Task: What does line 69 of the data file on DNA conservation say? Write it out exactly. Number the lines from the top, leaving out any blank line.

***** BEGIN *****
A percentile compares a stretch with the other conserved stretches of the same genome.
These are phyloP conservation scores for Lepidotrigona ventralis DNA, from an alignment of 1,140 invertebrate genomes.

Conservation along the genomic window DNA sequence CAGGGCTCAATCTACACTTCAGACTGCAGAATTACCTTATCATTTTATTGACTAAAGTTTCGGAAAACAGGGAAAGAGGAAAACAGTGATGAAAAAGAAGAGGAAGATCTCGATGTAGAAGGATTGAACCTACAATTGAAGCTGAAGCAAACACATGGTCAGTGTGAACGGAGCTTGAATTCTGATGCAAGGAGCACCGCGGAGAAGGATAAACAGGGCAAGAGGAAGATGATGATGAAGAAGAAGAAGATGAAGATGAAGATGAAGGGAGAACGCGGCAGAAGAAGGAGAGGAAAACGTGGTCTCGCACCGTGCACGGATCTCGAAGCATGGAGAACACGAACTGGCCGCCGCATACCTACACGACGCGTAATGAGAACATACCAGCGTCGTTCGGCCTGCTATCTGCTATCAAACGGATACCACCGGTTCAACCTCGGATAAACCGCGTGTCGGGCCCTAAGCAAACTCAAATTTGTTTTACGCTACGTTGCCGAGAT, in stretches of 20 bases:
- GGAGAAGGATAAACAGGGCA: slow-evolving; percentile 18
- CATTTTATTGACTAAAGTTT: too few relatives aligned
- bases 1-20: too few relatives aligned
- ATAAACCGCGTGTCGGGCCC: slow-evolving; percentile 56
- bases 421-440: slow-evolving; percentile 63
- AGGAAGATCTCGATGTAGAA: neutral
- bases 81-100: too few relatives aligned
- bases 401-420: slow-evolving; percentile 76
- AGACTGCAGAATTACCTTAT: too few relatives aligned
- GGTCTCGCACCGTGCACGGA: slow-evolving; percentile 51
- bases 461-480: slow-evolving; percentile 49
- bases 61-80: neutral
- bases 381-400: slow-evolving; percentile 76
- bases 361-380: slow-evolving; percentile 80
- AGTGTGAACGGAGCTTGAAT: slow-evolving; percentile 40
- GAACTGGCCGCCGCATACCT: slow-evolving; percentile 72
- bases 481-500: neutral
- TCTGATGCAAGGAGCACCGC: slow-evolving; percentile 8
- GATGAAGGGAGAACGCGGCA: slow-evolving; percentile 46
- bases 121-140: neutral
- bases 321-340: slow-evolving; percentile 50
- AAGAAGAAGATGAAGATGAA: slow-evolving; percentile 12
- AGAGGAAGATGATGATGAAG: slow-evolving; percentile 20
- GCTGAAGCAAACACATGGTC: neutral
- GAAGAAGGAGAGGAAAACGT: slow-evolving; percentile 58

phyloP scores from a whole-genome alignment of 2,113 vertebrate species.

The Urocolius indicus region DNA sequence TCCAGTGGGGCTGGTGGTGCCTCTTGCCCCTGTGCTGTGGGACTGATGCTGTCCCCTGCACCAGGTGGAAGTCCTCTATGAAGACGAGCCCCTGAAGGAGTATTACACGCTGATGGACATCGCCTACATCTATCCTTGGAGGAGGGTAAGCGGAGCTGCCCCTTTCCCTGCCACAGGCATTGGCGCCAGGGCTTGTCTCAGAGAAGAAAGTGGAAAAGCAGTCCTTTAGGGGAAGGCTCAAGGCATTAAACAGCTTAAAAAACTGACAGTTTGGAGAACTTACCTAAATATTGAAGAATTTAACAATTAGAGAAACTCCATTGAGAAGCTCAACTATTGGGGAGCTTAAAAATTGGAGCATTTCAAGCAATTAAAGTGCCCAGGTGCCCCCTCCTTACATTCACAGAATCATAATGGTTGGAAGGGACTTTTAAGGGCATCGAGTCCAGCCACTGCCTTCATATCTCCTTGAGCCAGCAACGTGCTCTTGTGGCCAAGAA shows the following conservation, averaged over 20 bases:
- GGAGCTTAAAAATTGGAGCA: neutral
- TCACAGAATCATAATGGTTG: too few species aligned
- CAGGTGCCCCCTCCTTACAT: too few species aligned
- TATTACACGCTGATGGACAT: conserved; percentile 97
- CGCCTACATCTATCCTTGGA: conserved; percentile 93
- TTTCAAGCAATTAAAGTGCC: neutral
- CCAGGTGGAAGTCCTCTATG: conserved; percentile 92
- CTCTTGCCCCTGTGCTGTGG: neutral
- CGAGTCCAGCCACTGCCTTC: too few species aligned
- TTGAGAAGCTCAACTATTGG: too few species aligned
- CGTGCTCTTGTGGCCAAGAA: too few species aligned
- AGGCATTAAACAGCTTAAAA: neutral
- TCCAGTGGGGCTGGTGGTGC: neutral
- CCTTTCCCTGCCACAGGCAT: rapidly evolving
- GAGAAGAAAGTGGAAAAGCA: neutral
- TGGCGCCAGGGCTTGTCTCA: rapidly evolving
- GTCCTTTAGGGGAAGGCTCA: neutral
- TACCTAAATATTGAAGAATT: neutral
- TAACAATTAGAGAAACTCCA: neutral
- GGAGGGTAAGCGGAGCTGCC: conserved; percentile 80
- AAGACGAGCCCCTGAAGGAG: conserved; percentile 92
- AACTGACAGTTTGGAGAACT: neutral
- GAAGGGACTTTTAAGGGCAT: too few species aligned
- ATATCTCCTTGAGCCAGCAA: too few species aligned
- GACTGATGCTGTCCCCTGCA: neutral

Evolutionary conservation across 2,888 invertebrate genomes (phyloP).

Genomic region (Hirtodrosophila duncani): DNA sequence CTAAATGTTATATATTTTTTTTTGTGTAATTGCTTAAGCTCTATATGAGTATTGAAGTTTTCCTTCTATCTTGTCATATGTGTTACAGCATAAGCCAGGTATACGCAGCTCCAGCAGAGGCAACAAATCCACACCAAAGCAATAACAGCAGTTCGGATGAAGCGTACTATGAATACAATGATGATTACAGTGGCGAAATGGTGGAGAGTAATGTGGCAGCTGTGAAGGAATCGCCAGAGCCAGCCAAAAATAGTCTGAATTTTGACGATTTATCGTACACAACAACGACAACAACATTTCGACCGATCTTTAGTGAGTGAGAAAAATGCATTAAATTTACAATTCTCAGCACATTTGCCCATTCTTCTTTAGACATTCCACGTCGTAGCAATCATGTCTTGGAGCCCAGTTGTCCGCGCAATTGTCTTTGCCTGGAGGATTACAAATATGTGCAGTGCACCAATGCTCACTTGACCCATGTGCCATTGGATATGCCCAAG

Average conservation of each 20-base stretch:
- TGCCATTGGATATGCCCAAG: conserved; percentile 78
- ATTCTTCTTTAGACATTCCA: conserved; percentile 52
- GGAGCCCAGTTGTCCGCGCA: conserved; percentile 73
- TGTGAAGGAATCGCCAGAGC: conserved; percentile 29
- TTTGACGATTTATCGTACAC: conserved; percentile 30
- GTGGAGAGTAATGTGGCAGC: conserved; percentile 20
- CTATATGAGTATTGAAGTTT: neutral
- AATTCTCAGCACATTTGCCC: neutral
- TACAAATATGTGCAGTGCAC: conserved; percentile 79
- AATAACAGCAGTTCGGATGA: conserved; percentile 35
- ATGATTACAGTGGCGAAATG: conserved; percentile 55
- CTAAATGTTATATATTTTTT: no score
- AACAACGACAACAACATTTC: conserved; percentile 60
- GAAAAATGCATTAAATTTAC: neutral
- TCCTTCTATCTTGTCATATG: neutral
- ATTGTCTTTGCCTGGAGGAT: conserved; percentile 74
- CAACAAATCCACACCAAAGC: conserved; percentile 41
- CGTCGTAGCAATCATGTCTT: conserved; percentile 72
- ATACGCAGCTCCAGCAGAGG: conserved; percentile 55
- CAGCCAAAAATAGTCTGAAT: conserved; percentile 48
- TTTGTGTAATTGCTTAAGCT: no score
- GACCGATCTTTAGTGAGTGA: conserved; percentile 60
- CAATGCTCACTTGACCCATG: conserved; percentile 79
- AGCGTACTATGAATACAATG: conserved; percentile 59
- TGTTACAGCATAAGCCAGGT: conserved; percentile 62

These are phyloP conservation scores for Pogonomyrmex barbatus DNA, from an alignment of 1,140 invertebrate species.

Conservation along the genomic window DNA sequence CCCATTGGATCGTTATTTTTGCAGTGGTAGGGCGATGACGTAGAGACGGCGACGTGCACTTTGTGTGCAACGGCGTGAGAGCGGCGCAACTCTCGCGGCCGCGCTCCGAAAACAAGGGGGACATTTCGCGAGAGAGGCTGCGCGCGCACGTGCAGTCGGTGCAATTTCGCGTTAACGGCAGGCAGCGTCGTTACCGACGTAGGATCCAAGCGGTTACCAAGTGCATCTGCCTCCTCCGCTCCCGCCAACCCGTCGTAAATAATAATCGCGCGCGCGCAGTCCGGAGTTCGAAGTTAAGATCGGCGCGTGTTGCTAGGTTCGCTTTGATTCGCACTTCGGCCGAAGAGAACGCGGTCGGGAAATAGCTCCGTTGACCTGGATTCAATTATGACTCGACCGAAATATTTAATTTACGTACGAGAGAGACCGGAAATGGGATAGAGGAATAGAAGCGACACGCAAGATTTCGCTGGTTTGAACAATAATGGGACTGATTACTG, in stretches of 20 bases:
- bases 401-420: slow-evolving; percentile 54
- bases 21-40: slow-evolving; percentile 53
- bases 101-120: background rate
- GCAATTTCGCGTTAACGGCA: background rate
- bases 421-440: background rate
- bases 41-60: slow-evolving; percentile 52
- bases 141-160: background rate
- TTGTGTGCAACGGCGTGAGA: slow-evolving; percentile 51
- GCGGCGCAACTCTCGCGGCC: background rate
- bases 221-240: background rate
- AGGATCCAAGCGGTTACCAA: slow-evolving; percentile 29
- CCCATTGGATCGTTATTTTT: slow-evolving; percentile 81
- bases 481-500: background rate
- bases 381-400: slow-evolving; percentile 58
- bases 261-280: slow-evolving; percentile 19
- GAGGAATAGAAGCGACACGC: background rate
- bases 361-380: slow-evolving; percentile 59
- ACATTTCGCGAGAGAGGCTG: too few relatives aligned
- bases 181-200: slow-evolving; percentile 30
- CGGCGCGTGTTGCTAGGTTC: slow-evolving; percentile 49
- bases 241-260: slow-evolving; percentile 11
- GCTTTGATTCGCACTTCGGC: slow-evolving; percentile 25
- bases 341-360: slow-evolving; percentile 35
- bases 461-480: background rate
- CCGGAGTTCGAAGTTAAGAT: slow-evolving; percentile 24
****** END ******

- ATGATTACAGTGGCGAAATG: conserved; percentile 55